Credit: Pakistan Development Alliance
  • Opinion by Zia ur Rehman (islamabad, pakistan)
  • Inter Press Service

More than 112 districts are currently affected and around 30 million people; their property and land are totally devastated. Across the country, where hundreds of thousands of cattle died due to the Lumpy Skin Disease, now more than 727,000 have perished due to floods and rains. The number is increasing rapidly.

We were in the countryside conducting a study on the rights of women farm workers, when the Monster monsoon hit the country. We had to cut our field mission short and we are now relatively “safe” here in Islamabad, busy organising emergency relief and rescue operations.

Pakistan and its people are paying the costs of what they are not responsible for. For the past 20 years, Pakistan has consistently ranked among the top 10 most vulnerable countries on the Climate Risk Index.

We are facing such climate change aggression and devastation while contributing only 0.8% of greenhouse carbon emissions to global warming.

We are squeezed, geographically situated between titans China and India, who are the top two emitters of greenhouse gases. This impacts the glaciers of the Himalaya.

In Pakistan, our 7253 glaciers – more glaciers than almost anywhere on Earth – are melting faster than ice-cream in the sun due to climate change.

Since the whole country is situated in the downstream of the Himalaya, heavy floods have become the norm. To this scenario, you need to add flawed development interventions, absence of rule of law and the lack of policy priorities towards the management of “everyday” disasters. This results in risks being left undone instead of being treated as full-fledged national security emergencies.

Today, the horrific scale of the floods are not in doubt, but the catastrophe is still unfolding. Rehabilitation and reconstruction activities need to be initiated immediately. Pakistan is already facing food insecurity due to this manmade disaster. In the long run, this crisis will increase poverty, inequality and economic instability in the country if we – supported by the world at large – fail to respond quickly.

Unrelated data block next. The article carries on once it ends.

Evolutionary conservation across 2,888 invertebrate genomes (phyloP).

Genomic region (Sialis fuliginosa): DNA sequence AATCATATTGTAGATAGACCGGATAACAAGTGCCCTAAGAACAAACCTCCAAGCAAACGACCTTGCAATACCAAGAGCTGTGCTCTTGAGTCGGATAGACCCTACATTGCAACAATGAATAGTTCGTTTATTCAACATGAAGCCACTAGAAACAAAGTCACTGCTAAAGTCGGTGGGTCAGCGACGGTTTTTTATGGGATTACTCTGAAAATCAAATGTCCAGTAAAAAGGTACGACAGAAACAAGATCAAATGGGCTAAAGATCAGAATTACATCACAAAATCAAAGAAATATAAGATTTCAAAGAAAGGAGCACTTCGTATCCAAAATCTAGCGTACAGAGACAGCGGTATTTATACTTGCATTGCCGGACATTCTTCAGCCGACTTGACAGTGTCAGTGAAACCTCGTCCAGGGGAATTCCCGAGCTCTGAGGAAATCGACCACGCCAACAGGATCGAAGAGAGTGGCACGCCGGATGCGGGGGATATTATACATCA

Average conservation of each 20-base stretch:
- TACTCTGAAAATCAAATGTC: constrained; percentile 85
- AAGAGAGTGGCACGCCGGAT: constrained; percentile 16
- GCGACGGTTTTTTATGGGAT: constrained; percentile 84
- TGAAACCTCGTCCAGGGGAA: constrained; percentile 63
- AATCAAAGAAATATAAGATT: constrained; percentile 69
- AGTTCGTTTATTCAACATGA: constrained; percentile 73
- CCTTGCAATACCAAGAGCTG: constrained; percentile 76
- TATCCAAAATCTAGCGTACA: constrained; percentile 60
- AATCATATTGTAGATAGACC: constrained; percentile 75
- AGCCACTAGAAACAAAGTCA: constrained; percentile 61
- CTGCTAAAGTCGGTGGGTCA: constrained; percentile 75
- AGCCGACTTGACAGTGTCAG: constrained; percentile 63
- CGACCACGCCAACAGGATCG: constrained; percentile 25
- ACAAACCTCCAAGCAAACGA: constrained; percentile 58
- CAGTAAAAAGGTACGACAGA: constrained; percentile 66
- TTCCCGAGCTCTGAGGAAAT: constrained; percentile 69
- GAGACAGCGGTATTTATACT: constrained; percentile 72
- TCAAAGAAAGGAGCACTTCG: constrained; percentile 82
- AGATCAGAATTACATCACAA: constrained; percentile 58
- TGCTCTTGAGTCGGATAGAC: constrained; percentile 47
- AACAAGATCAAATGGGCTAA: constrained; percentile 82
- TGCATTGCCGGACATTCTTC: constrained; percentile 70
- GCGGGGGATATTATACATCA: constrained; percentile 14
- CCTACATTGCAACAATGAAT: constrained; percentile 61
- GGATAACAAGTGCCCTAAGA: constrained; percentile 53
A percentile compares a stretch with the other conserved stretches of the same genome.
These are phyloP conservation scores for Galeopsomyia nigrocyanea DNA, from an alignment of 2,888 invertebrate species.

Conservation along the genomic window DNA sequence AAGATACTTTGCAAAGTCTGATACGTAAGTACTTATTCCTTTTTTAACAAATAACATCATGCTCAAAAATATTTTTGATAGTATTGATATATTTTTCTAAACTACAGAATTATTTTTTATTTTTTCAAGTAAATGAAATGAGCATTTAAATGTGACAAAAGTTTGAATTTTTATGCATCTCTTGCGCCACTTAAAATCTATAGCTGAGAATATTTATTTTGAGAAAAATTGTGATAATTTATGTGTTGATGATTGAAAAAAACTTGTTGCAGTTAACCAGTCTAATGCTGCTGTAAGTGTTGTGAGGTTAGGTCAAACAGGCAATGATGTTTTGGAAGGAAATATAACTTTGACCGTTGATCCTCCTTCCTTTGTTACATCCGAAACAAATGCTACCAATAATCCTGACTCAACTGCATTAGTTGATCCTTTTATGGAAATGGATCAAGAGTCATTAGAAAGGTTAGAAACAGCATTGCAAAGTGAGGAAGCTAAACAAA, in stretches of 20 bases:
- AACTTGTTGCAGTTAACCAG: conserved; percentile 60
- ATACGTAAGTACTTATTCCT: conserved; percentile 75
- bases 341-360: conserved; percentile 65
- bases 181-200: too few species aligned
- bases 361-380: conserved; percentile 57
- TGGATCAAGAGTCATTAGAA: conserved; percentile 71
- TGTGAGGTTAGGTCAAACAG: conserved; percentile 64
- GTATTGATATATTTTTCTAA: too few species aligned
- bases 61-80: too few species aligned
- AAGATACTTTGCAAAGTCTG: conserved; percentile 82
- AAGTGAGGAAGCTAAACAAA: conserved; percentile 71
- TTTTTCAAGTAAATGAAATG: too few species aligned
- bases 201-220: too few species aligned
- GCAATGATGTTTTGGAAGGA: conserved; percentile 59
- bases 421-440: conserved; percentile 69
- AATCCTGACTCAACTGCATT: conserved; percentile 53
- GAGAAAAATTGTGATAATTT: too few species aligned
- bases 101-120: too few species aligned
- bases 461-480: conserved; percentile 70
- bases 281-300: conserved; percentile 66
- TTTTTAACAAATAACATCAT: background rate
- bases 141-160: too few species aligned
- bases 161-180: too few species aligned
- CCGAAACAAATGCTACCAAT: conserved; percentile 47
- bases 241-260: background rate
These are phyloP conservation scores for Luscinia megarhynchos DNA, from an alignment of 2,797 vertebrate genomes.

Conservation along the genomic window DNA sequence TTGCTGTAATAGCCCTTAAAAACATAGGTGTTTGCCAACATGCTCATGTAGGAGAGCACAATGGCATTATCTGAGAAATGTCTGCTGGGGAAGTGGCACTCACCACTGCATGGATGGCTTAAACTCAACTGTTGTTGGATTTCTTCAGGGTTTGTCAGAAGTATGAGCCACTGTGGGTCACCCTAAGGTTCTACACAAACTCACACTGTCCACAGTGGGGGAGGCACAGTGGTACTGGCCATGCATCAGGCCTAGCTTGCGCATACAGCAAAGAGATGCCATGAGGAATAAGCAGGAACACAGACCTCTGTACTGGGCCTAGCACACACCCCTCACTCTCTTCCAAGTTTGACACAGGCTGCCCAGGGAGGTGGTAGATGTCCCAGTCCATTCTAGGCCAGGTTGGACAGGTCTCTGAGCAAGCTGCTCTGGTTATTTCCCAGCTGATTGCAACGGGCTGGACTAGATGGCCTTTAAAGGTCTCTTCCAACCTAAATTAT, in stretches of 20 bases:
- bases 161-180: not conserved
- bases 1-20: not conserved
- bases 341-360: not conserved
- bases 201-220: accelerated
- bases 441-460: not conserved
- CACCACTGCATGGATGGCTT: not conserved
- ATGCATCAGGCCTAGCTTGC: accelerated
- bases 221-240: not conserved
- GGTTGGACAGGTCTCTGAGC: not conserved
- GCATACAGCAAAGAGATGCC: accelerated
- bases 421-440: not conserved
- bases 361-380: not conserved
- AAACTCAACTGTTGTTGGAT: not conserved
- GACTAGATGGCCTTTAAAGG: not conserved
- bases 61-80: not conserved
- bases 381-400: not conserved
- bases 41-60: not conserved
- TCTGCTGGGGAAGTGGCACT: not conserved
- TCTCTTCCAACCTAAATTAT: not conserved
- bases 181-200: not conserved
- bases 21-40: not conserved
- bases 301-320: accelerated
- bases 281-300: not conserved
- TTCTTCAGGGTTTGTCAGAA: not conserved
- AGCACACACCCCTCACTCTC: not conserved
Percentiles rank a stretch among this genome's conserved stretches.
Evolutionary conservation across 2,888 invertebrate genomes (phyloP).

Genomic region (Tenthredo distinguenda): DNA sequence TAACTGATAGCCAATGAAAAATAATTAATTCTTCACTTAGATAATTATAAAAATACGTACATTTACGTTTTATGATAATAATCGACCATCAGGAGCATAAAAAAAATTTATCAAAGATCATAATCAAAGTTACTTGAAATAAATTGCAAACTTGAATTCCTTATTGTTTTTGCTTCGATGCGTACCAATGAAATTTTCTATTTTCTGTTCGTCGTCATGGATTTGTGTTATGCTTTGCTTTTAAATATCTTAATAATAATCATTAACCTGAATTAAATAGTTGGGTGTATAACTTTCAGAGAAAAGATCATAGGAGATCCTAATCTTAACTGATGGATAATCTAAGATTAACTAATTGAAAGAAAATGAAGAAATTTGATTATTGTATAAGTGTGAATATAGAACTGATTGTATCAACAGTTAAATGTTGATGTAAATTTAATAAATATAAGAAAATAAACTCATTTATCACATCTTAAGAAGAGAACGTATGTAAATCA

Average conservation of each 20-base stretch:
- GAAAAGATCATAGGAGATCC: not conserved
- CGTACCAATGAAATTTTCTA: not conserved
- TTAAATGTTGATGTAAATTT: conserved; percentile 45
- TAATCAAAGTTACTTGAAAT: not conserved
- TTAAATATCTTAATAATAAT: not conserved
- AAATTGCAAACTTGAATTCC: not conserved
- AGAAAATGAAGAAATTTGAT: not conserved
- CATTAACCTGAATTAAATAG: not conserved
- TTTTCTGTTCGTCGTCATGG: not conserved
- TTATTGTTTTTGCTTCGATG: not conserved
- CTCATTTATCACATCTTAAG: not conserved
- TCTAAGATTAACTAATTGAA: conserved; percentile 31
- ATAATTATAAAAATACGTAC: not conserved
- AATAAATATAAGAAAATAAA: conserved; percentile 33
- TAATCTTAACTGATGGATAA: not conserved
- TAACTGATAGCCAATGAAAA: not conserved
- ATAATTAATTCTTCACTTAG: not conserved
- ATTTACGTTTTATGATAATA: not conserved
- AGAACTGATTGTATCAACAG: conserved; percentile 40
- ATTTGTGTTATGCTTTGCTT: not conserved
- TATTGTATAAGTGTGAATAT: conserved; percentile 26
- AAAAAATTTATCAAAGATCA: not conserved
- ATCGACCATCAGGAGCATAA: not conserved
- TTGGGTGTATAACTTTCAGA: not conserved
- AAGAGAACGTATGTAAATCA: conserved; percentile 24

Being part of a civil society network I see with my own eyes how civil society is vehementally engaged in rescue, relief and emergency activities through local resources and philanthropic initiatives. The international community and INGOs have not yet initiated their field operations. Although the government has officially appealed for the support of the international community and has levereged restrictions, the intensive regulatory frameworks are still working against rights based NGOs.

I have a message for the international community. Please support flood affected communities as early as possible. Local civil society needs to be strengthened and financed as well, as they are on the frontlines, they are the first reaching affected communities.

In the future, there needs to be serious investments on addressing the impacts of climate change, particularly in vulnerable countries such as Pakistan, where climate change adaptation mechanism and infrastructure support should be mainstreamed. Now they are at the periphery, and it shows.

IPS UN Bureau


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© Inter Press Service (2022) — All Rights ReservedOriginal source: Inter Press Service

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